Bloody Sunday: Martin McGuinness linked to RUC murder ‘to militarise civil rights march’

Martin McGuinness. Photo: PacemakerMartin McGuinness. Photo: Pacemaker
Martin McGuinness. Photo: Pacemaker
The Saville Inquiry found that Martin McGuinness was probably armed with a sub machine gun on Bloody Sunday.

Saville found that McGuinness, at that time the Adjutant of the IRA in Londonderry, had engaged in paramilitary activity during Bloody Sunday.

“In the end we were left in some doubt as to his movements on the day,” Saville found. “Before the soldiers of Support Company went into the Bogside he was probably armed with a Thompson sub-machine gun, and though it is possible that he fired this weapon, there is insufficient evidence to make any finding on this, save that we are sure that he did not engage in any activity that provided any of the soldiers with any justification for opening fire.”

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Londonderry man and former IRA bomber Shane Paul O’Doherty said McGuinness was “almost certainly” involved in the murder of two RUC officers in the city 72 hours before Bloody Sunday, Sgt Peter Gilgunn and Const David Montgomery.

They were ambushed by a number of IRA men, one of whom used a Thompson sub-machine gun, the same type that Saville said Mr McGuinness was probably carrying 72 hours later.

“It is almost certain that Martin McGuinness was one of the shooters,” Mr O’Doherty previously told the News Letter. “If this was not a blatant IRA attempt to militarise the imminent civil rights’ march, nothing was.”

Saville pressed McGuinness to name other IRA men to help get a broader picture of what happened on Bloody Sunday, but he flatly refused.

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Lord Saville also found that there was “some firing by republican paramilitaries” on Bloody Sunday and that Official IRA men probably fired on soldiers.

A member of the Official IRA (OIRA)told the inquiry that they had shot at soldiers very early on in retaliation to the shooting of two of the protesters. Saville concluded: “These two Official IRA members had gone to a pre-arranged sniping position in order to fire at the soldiers; and probably did so when an opportunity presented itself rather than because two civilians had been injured.”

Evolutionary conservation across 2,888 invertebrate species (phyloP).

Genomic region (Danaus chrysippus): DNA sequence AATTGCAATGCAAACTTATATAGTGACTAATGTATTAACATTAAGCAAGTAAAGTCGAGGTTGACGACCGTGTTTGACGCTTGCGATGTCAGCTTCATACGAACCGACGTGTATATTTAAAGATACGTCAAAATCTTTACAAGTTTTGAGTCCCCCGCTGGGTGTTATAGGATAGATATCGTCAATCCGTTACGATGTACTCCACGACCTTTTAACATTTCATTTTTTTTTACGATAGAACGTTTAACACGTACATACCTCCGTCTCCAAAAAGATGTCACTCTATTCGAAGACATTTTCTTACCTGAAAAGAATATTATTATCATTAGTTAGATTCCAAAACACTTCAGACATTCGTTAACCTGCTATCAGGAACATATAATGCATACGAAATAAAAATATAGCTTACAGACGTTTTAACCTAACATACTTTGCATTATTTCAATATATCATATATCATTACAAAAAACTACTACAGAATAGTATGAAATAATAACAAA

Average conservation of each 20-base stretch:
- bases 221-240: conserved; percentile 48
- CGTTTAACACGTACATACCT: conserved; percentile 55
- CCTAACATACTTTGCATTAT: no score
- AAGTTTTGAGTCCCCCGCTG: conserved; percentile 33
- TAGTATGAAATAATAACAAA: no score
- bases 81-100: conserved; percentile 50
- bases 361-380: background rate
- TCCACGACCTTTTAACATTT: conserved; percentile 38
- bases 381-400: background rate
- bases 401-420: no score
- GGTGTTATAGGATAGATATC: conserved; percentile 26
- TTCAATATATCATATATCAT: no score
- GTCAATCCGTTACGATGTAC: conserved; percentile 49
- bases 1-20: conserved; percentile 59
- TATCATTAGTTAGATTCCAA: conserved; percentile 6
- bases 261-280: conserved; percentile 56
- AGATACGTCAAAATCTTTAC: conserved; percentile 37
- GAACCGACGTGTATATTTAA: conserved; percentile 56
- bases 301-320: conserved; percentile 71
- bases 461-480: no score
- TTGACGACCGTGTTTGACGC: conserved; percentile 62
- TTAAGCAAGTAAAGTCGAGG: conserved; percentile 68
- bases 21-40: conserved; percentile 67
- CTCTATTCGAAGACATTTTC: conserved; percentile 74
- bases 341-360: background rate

However Saville concluded that, on balance, the army fired before the OIRA men.

Yesterday the PPS said there was “insufficient evidence” to prosecute the two OIRA men who gave evidence to Saville Inquiry.

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The twelve months leading up to Bloody Sunday saw a major escalation of violence, with republicans claiming the most lives, 107, and the army suffering most deaths, 45.

1971 was the most violent year of the Troubles until then and set the scene for Bloody Sunday in January 1972.

The murder of three off-duty Scottish soldiers in Belfast helped spark internment without trial, which was followed by further violence.

There were 1,756 shootings, 1,022 explosions, 493 bombs defused and 489 armed robberies. Republicans were responsible for 107 deaths, the army for 45, loyalists 22 and the RUC for one.

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Those killed were 44 soldiers, 11 RUC, 5 UDR, 23 republicans and three loyalists.

Ninety four civilians were killed, 27 Protestant and 65 Catholic.

Arms finds and over 17,000 house searches netted 716 firearms, 158,000 bullets and 1,246kg of explosives.

A tally of those injured was 315 RUC officers, 381 soldiers, nine UDR and 1887 civilians.